Welcome to writing Wednesday everybody! Today I'm not prompting with you all because I'd like to talk about style in writing. I've been reading a lot lately, mostly due to waiting room visits and the snow keeping me inside. This is obviously a good thing but I've noticed a lot of the books I've been reading lack style and anything noteworthy. While it's great because I've been able to fall asleep fast, I'm craving a good book! And by good book I don't just mean story, I mean writing as well.
And then there's the other end of the spectrum...Authors who get too into the style that it's actually hard to read and get through. And you get authors who try to emulate others and it just miserably fails because let's be honest, it's not you!
When I wrote my first book (it's not published so you don't know what I'm talking about) I didn't have a style. How could I? It was my first real manuscript and I was still discovering how I wanted to write and what worked for me. But as I wrote more, I came into my own. Your style is your own and you have to find it through writing. It won't just come to you. You don't have to try to do it. You just do!
Important things you can do to find your style:
- Brush up on your grammar because this is huge. Do you like using commas and semicolons or are you more of a short sentence person. Of course, things change and evolve but this is important to your style. You have to be well-versed in grammar and right and wrong.
- Write as frequently as possible. Remember those writing prompts I try to get you all to do every week? DO THEM! The more you write, the more you'll see your writing improve and it will help you discover things you like and don't.
- Use a thesaurus. And I'm not saying go into your writing and change words you don't like, although I guess you could do that. But use it to learn new words and stronger words. Having a versatile vocabulary really, REALLY, REALLY helps your writing.
- KISS. All of you office fans will recognize this. I just had to use it. Keep It Simple, Stupid. (You're not stupid). This is big. Often times I see authors try to go in and make their writing super descriptive with long sentences and complex words, and it takes away from the story. The key to description is giving just enough so the reader can envision and let their imagination conjure it up.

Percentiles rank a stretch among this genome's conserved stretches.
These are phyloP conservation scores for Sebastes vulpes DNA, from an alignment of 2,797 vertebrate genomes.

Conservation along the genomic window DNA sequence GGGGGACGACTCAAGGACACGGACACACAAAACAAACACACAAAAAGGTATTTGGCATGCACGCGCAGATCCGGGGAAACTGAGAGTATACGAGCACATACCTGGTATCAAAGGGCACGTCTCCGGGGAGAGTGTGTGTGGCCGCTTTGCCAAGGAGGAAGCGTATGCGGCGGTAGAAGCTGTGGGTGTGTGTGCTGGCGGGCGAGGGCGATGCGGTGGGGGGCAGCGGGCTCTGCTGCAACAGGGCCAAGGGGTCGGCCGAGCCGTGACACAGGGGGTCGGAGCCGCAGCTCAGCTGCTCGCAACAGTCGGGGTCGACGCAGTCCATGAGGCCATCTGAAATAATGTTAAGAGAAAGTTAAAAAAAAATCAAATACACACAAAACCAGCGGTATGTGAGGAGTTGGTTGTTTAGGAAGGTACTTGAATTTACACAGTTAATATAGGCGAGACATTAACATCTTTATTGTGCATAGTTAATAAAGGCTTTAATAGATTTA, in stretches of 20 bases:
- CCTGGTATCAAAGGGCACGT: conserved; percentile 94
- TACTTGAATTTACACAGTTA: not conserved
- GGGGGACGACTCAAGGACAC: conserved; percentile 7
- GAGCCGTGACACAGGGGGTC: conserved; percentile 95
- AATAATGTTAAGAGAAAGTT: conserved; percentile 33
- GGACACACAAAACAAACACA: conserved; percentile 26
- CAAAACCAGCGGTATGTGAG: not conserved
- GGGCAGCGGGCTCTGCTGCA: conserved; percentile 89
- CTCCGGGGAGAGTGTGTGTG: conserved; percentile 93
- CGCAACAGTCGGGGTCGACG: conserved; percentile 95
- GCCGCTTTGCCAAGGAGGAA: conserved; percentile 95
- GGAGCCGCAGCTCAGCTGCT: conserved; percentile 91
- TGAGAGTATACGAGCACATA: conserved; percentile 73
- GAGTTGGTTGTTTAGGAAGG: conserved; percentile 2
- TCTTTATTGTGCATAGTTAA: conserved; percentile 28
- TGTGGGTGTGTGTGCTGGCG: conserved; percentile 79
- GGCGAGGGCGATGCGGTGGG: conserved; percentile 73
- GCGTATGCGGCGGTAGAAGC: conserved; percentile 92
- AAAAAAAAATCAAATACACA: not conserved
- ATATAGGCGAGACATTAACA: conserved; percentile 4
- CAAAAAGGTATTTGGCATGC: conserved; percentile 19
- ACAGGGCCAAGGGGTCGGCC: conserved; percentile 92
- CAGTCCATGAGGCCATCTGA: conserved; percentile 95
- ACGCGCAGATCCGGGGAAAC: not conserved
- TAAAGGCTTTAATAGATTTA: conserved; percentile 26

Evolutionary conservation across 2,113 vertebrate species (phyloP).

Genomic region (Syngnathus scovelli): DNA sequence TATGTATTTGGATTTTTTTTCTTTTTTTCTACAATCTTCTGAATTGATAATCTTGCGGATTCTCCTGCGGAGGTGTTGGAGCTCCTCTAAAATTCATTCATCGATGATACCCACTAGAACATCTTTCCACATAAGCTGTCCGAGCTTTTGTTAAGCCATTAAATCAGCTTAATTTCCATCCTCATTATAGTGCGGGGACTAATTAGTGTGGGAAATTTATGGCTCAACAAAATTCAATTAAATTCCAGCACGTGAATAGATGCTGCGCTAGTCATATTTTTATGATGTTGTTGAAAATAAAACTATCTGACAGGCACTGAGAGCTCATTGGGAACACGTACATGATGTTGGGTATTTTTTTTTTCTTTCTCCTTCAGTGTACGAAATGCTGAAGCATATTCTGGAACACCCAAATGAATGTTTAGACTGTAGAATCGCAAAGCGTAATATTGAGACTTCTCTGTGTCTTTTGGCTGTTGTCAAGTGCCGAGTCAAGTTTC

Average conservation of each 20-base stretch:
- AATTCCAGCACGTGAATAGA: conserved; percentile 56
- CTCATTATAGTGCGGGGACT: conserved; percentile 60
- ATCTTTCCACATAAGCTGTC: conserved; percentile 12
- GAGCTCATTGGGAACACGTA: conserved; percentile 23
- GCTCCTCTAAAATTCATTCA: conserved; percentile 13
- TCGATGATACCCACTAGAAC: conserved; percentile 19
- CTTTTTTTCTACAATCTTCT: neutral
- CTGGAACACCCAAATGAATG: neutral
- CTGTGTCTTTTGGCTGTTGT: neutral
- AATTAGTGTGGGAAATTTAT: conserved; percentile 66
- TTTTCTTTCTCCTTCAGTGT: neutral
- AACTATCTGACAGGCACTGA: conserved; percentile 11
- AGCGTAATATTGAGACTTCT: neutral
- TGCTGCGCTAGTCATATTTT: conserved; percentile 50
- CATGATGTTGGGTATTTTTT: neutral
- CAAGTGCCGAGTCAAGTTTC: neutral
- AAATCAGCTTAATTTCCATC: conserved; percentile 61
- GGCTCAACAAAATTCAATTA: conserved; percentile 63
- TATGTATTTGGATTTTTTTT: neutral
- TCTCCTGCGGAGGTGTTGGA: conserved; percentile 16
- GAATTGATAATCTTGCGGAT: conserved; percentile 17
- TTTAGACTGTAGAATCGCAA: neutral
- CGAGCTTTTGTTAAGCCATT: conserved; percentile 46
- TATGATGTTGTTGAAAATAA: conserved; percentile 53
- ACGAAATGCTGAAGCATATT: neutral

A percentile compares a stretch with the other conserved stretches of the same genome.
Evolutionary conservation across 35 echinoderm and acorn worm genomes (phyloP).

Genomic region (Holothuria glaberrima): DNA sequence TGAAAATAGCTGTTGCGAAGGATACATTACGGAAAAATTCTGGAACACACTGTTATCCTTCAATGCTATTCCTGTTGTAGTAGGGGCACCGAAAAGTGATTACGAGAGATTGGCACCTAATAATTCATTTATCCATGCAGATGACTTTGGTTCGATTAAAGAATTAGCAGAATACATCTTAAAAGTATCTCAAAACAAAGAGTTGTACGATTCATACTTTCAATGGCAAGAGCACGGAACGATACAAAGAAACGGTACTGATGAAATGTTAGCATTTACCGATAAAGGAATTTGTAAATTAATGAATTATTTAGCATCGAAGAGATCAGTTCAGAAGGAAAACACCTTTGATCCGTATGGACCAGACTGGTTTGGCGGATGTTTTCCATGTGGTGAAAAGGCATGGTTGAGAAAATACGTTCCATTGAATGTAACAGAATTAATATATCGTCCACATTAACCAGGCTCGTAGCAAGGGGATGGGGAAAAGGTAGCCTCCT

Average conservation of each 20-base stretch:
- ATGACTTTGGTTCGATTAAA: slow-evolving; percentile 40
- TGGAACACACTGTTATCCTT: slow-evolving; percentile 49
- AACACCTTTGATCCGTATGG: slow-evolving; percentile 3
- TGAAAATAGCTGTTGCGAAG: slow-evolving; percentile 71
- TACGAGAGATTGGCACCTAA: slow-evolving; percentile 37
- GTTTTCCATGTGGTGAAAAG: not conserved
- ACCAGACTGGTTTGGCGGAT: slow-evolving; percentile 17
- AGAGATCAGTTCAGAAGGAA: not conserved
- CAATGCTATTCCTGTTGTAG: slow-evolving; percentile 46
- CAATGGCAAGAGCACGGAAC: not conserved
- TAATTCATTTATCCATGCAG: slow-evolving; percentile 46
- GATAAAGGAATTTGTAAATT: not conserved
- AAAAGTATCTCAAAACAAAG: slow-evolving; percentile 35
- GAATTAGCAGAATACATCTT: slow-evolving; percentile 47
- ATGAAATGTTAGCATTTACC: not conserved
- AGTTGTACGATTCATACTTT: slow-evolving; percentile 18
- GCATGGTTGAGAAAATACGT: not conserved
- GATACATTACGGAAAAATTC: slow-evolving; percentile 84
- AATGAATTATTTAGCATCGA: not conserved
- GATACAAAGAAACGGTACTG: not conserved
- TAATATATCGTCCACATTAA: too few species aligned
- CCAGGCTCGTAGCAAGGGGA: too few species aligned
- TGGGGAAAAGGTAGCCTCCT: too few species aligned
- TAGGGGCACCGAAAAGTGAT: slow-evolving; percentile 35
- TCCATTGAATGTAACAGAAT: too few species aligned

- Dialog is a great time to show your style. I know I like to keep my dialog real and find myself speaking before writing to make sure it sounds right. That's just something I do. Others don't like dialog. Also watch those tags, sometimes leaving tags off is actually better.
- Ask around. You'll find that most people are very honest with you. If you ask, hey, does this work? They'll give it to you straight--hopefully! If you like repeat words to create style, do it, but I'll tell you right now, I hate that! But others may like so at the end of the day, the call is yours on your style.
- Lastly, watch those tenses. Make sure if you're writing, it's consistent. Don't jump around, it only gets the reader confused. I'll tell you write now, I love writing in present tense first person and it's the easiest for me to fall into. But some people do past tense, or third person. That's something I definitely suggest finding out early when writing.
At the end of the day, the style of your writing is what makes you stick out compared to others. People read your work and should be able to identify you without knowing the author. I found this really cool quiz that gives you a paragraph and you have to identify the author. Here's a try...
Anybody know who that is?? Ernest Hemingway,
"I lit the lamp beside the bed, turned off the gas, and opened the wide windows. The bed as far back from the windows, and I sat with the windows open and undressed by the bed. Outside a night train, running on the street-car tracks, went by carrying vegetables to the markets. They were noisy at night when you could not sleep. Undressing, I looked at myself in the mirror of the big armoire beside the bed. That was a typically French way to furnish a room. Practical, too, I suppose. Of all the ways to be wounded. I suppose it was funny. I put on my pajamas and got into bed."